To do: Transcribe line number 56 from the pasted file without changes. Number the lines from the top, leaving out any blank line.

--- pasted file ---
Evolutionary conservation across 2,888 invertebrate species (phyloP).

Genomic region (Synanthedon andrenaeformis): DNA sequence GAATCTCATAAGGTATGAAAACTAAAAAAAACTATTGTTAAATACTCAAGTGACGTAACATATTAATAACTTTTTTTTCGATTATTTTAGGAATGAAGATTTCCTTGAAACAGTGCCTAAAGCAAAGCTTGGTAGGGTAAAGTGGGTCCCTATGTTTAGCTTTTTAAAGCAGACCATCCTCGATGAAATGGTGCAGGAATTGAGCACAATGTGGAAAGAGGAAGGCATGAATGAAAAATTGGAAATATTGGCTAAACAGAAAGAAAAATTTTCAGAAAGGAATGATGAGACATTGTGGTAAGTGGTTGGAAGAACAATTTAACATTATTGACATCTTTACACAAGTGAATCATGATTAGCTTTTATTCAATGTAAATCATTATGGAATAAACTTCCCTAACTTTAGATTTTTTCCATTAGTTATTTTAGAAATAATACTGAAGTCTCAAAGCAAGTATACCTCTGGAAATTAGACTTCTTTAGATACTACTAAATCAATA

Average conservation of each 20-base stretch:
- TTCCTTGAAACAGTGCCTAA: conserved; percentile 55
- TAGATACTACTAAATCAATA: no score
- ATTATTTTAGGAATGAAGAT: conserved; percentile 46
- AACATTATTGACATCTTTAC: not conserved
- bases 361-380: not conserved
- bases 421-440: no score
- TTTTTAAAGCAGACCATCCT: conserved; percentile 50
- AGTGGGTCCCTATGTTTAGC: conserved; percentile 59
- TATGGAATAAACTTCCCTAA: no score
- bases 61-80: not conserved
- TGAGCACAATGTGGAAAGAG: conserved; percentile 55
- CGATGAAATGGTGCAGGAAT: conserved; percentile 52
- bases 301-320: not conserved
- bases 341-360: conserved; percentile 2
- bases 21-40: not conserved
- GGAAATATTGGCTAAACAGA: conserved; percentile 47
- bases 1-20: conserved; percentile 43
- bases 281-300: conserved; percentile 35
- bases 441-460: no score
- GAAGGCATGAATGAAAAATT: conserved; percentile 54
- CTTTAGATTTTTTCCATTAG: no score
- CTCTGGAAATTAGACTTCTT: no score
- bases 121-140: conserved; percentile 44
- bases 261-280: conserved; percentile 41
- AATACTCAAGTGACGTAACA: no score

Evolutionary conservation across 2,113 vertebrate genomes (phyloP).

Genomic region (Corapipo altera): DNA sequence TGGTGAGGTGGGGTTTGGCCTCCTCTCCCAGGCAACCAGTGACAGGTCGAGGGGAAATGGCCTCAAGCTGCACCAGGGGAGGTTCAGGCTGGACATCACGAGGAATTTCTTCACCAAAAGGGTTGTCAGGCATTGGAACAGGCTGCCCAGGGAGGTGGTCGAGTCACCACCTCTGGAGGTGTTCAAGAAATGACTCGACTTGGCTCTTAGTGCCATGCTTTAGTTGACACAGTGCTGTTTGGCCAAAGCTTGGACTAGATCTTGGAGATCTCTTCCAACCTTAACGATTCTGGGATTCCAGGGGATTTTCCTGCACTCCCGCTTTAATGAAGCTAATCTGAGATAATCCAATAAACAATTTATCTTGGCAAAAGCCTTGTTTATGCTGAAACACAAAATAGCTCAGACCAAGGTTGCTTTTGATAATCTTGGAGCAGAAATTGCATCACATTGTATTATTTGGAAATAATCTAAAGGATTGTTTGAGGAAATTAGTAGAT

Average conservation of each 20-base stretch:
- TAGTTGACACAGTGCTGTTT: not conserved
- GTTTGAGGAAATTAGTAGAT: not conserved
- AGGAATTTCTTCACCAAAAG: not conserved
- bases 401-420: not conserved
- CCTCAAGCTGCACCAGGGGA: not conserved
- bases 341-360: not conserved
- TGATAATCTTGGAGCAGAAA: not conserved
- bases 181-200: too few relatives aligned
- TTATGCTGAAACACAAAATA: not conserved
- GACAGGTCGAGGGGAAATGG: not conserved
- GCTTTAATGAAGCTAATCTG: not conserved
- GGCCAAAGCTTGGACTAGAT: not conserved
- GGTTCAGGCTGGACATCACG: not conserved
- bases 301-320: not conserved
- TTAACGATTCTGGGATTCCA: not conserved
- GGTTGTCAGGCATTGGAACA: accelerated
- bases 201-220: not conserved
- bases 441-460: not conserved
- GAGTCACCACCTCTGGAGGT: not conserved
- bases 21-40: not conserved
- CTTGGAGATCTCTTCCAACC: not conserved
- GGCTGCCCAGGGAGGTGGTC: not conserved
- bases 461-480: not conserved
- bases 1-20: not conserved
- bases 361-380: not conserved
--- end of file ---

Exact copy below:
- bases 361-380: not conserved